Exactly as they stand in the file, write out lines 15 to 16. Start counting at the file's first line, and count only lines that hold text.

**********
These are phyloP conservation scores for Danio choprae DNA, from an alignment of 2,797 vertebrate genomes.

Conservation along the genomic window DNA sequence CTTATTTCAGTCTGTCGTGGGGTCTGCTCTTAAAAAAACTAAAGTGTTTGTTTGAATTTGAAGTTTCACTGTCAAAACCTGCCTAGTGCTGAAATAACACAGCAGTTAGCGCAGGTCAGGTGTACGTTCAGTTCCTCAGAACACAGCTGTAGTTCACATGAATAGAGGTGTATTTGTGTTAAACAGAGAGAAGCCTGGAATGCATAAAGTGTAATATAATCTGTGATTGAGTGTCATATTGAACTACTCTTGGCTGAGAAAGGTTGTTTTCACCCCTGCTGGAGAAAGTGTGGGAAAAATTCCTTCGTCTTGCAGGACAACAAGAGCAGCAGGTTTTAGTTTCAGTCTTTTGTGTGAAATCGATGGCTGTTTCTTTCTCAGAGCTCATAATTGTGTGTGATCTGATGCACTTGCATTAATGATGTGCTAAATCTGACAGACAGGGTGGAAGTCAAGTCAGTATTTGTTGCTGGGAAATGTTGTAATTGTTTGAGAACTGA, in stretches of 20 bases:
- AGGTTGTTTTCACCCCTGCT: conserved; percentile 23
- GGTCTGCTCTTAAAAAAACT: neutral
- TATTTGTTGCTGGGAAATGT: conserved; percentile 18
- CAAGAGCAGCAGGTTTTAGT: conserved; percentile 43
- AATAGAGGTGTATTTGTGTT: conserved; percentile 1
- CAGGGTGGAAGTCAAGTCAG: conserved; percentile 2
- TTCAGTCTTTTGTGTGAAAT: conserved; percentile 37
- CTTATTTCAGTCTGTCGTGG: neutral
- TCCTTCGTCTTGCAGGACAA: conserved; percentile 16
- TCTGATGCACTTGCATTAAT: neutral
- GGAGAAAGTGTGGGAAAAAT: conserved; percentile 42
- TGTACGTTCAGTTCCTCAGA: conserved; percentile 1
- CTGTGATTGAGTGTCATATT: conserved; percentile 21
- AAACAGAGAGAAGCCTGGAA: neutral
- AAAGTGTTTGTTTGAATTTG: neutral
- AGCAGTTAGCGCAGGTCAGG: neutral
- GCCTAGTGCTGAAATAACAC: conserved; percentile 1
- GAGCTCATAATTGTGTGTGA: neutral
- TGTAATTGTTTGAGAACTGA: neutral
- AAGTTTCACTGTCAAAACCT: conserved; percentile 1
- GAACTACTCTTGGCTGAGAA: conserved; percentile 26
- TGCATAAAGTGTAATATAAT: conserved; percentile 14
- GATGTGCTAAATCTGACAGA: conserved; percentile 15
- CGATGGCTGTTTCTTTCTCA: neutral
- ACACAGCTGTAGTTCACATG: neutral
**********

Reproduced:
- CTGTGATTGAGTGTCATATT: conserved; percentile 21
- AAACAGAGAGAAGCCTGGAA: neutral